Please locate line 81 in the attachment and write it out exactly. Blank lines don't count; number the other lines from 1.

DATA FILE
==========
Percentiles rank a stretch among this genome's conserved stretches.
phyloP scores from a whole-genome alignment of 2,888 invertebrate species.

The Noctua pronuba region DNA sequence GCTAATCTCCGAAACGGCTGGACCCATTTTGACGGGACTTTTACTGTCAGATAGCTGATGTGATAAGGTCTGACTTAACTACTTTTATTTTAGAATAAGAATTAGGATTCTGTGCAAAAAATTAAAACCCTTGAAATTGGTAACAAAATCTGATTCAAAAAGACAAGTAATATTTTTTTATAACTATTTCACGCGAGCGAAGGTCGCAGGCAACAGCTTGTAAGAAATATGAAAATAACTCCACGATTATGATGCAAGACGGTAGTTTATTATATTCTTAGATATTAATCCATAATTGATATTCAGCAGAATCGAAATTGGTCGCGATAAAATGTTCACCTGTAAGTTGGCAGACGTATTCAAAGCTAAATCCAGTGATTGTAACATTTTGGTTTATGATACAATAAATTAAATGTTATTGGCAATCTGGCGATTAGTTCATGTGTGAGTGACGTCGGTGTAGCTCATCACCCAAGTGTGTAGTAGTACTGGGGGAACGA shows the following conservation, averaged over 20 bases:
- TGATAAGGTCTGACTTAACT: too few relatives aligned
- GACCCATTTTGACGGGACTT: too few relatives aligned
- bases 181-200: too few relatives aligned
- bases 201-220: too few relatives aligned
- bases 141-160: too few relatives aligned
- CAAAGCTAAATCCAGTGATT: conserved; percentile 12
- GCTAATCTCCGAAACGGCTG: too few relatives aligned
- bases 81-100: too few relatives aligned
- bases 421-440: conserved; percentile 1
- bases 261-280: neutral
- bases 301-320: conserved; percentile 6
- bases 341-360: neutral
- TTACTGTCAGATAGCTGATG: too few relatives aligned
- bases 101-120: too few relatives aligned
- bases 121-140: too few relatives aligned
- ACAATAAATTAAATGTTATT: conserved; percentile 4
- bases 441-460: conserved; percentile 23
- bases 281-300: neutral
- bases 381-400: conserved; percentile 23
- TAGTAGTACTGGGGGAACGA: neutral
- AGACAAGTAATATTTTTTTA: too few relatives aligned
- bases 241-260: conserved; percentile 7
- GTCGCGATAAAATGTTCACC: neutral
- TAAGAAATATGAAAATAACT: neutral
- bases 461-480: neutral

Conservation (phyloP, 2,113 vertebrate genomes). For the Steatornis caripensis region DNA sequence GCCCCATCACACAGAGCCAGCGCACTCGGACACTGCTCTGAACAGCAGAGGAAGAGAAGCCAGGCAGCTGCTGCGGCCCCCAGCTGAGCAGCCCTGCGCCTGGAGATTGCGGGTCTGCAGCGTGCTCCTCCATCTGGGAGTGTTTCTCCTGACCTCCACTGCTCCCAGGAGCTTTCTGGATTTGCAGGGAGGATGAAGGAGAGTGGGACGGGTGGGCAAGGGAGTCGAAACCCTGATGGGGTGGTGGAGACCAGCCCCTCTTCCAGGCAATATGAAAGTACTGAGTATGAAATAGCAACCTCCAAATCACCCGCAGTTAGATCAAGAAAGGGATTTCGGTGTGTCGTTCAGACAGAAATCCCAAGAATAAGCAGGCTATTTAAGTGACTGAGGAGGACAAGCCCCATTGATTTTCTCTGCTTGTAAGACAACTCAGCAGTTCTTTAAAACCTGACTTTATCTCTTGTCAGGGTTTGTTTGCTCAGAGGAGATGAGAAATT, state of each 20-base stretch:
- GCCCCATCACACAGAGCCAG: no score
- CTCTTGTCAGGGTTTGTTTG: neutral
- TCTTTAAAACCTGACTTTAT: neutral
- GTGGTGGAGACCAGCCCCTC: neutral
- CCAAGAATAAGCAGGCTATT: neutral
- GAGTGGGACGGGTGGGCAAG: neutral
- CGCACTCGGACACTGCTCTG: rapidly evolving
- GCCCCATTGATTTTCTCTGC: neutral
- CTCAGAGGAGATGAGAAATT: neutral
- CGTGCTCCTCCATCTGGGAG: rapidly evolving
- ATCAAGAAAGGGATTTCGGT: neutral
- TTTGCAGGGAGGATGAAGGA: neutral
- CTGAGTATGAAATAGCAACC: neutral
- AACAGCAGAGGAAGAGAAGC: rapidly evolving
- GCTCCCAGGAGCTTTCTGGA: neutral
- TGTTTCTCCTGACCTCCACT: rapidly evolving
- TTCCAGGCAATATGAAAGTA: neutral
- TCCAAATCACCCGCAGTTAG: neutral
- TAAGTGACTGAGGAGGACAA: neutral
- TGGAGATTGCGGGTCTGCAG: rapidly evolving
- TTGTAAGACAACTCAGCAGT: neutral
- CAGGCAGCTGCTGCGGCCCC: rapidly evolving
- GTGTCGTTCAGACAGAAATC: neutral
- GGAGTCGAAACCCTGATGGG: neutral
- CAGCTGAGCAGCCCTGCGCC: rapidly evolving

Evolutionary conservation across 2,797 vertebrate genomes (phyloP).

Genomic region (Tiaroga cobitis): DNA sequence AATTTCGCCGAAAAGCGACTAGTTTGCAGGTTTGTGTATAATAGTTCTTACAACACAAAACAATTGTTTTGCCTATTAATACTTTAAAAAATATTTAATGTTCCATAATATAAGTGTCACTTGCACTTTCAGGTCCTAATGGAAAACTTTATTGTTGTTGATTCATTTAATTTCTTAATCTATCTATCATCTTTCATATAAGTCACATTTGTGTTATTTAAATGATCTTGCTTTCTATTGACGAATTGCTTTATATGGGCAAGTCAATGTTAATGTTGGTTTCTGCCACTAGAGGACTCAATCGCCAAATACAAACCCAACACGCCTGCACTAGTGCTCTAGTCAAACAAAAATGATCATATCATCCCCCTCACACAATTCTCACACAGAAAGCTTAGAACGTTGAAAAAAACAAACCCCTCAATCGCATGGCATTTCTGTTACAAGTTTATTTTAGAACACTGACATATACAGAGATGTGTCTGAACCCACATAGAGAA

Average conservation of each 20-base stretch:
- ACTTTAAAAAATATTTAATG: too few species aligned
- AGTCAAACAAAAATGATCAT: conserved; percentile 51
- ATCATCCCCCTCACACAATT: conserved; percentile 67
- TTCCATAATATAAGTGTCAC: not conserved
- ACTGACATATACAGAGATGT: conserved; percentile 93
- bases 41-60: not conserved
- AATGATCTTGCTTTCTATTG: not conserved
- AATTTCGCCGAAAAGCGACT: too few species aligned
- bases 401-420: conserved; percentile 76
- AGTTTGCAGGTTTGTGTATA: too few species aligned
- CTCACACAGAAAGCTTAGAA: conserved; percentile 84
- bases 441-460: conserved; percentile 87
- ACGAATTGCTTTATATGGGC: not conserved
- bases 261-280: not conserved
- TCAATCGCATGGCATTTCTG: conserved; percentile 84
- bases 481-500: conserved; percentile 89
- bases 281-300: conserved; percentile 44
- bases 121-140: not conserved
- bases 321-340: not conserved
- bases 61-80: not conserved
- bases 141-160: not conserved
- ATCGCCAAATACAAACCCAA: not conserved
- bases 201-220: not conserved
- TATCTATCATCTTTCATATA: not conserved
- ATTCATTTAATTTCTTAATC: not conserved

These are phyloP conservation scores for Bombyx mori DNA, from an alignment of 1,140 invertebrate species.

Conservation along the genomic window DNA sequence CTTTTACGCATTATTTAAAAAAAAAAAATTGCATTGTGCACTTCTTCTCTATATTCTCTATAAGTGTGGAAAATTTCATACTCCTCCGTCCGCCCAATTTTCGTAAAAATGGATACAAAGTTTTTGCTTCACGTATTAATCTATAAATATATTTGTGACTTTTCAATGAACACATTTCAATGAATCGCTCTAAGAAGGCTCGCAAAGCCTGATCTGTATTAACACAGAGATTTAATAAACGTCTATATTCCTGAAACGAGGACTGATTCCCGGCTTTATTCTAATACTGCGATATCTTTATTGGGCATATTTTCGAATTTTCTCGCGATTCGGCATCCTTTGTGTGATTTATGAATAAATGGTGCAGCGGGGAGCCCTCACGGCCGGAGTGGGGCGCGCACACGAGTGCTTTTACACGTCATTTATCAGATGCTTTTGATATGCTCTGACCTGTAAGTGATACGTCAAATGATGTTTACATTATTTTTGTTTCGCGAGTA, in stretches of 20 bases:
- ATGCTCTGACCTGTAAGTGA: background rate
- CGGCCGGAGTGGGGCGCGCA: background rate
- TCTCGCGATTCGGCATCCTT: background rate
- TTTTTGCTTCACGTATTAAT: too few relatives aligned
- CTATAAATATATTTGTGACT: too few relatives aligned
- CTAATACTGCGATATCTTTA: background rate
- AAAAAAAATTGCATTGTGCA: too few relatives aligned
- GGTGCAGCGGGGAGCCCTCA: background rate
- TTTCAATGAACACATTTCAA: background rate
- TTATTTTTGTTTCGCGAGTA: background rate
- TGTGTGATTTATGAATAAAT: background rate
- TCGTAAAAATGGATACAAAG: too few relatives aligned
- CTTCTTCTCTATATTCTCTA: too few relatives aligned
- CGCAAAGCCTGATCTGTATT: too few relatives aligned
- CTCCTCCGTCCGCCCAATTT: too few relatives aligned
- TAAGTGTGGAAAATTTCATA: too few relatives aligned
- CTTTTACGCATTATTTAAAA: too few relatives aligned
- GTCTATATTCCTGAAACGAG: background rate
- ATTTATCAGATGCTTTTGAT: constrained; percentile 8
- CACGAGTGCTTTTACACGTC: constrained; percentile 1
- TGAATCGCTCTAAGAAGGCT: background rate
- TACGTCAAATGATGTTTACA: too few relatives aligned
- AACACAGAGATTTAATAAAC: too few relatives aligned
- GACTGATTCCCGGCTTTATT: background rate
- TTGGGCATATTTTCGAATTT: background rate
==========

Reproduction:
- TATCTATCATCTTTCATATA: not conserved